The league as entertainment is something Borders knows a lot about. She was instrumental in helping bring the Atlanta Dream to the city in 2007, and has been a courtside season ticket holder ever since. Her ascent to the league presidency is unique because until now she has been a vocal, out-of-her-seat fan who usually has words for both players and officials at every game.

“I’m a raving fan, and I wouldn’t have taken this job if I didn’t believe in this league,” Borders said. “I know the ref’s names, and they know mine.”

Traditional views separate female from male fans. Borders sees much different delineations in the WNBA fan base.

“I would tell you that there are buckets we put people into, and I talk about the committed, casual and curious fans,” she said. “Committed fans are those like myself who love the game, have known it for a long time and have gone to a bunch of games. I know the game inside and out, and I love it.”

“Then you have the casual fan, who will come to a game occasionally because someone invited them or gave them a ticket. Finally, you have the curious fan, who is operating from a blank slate. We do not exclude any demographic; we recognize that people are on different levels, and we will approach each in a different way.”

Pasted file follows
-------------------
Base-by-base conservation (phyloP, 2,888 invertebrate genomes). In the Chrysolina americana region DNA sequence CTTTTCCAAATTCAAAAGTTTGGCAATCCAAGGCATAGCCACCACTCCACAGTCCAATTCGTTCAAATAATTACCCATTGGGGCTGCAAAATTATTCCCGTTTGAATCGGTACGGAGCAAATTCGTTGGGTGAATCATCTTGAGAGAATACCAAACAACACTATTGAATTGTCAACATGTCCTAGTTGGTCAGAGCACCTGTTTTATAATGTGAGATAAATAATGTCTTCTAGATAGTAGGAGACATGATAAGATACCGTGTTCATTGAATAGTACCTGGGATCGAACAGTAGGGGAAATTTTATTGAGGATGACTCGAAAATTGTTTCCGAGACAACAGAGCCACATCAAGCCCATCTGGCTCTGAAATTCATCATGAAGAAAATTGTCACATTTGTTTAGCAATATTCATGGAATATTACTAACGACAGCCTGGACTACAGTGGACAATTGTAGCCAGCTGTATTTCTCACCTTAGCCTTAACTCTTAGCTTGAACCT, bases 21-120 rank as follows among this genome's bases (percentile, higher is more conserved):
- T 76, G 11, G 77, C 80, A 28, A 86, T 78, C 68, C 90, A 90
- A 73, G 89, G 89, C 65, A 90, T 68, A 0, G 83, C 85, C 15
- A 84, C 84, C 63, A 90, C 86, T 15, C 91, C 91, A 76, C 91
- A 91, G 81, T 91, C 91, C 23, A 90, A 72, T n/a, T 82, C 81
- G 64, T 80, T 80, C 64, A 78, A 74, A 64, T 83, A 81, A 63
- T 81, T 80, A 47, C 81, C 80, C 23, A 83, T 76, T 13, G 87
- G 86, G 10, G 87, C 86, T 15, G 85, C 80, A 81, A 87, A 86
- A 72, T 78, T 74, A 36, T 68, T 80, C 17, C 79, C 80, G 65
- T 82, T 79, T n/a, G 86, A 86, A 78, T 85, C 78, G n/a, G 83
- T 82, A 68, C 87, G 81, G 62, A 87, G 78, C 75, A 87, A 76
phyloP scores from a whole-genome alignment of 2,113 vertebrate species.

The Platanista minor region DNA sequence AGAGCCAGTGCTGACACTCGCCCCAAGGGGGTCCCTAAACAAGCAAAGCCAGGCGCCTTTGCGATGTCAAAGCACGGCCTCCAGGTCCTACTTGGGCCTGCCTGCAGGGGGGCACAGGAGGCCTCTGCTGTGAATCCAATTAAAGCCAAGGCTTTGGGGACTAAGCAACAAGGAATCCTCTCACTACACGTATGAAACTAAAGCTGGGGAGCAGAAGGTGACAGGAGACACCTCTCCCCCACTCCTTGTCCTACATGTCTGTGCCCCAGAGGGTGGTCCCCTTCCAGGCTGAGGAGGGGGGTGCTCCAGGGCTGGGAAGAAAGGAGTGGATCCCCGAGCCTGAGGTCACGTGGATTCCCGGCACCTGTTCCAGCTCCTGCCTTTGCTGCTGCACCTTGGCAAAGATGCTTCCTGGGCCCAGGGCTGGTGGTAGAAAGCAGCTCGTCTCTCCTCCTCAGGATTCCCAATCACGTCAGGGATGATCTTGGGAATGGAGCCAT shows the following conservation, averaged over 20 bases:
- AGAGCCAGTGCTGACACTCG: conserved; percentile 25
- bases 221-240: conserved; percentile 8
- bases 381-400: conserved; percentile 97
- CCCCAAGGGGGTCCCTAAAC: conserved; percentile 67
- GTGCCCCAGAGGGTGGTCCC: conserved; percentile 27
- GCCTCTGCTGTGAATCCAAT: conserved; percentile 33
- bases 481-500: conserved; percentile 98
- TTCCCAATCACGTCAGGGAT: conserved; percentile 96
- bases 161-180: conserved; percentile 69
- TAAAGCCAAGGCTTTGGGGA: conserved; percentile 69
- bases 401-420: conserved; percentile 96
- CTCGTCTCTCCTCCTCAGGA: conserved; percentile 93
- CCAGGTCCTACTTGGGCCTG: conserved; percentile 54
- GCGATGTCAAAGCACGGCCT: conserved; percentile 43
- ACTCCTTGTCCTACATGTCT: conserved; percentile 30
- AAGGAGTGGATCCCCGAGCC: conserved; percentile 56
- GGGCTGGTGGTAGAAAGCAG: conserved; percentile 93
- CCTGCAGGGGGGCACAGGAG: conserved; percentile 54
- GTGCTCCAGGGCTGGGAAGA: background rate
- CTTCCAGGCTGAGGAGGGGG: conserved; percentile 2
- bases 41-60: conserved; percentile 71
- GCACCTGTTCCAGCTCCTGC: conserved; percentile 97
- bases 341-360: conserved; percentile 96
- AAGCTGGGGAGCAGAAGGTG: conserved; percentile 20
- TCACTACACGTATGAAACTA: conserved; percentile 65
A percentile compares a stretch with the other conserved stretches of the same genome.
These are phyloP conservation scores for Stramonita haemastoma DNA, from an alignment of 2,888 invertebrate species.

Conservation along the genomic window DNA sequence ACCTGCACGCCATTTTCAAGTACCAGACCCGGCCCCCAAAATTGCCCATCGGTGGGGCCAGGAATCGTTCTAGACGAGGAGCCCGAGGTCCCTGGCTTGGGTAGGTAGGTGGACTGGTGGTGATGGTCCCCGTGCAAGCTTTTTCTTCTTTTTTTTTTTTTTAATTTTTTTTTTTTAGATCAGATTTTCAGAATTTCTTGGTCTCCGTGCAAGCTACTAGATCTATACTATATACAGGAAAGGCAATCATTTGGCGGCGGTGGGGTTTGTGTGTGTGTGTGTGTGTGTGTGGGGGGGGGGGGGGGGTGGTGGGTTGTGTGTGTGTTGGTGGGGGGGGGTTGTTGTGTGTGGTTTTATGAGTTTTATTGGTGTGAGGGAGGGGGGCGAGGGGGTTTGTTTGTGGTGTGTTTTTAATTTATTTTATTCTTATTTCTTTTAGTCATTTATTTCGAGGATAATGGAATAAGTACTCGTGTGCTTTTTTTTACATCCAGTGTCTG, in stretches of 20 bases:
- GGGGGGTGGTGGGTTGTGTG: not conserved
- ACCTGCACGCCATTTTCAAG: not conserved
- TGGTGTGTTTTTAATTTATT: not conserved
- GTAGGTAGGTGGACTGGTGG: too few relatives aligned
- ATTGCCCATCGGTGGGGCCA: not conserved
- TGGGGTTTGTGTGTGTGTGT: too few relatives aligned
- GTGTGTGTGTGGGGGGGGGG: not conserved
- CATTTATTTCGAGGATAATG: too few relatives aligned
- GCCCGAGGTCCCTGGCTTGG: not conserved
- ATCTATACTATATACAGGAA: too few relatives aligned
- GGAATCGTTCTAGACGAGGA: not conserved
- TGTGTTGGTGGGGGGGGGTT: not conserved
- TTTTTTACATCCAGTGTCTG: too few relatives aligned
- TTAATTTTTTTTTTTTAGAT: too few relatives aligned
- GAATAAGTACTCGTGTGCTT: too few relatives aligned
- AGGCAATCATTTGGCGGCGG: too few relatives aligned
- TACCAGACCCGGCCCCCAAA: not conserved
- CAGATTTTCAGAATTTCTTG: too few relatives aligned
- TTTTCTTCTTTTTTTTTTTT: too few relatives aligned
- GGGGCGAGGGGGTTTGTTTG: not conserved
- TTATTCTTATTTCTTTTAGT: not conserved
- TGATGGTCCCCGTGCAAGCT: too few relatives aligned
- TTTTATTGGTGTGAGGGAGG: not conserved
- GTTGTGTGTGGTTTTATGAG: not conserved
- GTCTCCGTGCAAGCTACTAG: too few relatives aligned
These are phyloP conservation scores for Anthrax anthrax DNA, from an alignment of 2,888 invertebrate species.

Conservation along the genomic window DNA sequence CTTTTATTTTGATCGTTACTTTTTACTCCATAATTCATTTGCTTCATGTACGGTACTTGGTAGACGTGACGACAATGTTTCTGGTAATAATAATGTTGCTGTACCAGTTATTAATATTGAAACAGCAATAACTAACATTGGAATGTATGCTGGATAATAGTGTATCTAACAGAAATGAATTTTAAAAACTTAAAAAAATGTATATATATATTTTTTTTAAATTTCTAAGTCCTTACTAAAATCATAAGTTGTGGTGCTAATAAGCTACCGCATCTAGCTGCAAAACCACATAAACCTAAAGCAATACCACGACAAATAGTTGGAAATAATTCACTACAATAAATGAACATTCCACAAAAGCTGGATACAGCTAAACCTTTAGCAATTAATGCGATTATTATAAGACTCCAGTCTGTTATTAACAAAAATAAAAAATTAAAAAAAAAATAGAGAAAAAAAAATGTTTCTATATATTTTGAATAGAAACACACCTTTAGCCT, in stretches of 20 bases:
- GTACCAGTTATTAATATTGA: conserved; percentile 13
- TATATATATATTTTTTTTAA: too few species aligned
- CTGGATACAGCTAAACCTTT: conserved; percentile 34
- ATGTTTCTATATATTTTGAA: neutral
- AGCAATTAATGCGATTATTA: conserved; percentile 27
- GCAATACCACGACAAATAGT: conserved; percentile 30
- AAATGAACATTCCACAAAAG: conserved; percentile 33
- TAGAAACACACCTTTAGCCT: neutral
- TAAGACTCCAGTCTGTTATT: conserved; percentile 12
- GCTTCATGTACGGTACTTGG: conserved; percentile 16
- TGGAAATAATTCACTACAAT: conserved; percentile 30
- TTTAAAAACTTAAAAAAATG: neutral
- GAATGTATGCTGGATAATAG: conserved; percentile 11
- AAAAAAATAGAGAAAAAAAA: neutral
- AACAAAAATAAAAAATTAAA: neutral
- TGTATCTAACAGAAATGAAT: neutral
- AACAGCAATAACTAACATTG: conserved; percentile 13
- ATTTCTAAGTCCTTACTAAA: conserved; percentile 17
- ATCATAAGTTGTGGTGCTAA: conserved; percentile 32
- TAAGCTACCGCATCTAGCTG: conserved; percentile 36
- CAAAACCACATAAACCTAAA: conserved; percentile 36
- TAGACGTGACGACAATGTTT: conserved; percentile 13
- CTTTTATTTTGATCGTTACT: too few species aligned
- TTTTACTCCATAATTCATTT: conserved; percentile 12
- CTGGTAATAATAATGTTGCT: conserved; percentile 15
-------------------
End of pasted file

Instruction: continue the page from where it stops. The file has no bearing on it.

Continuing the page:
How does she respond to the accusation that the WNBA is “boring”?

“The first thing I would ask in that argument is whether or not they’ve been to a game,” Borders said. “Often, when someone is saying that, they have never seen the game. They don’t know anything about our players or our history, and it is fascinating to me that they’re that irrational.”

“Would you say you disliked a red velvet cupcake without tasting it? Why would they say they didn’t like it if they had no perspective and no exposure?”

WNBA president Lisa Borders. Photo courtesy of WNBA.
WNBA president Lisa Borders. Photo courtesy of WNBA.

Borders never played basketball herself, but became a fan of the men’s game while studying at Duke. She began watching the WNBA a few years after its inception. Though her passion is evident in everything she does in her new job, this is Borders’ first foray into sports management. She said it is not much different from her previous positions, which include a time as vice president of global community affairs at the Coca Cola Company.

“Sports is in a narrow lane, and I would submit that sports is a business like anything else,” Borders said. “The principals of sports management are like any other business management. All of them have in common the fundamentals of running a great organization, where you have to have growth in your top line.”

Borders was hired rather quickly after speaking with NBA commissioner Adam Silver at a Duke University board of trustees meeting in December. She had already purchased her 2016 Dream season tickets before having to move to New York.

“My family is fighting over the tickets in Atlanta,” Borders said with a laugh. “My brothers all want them.”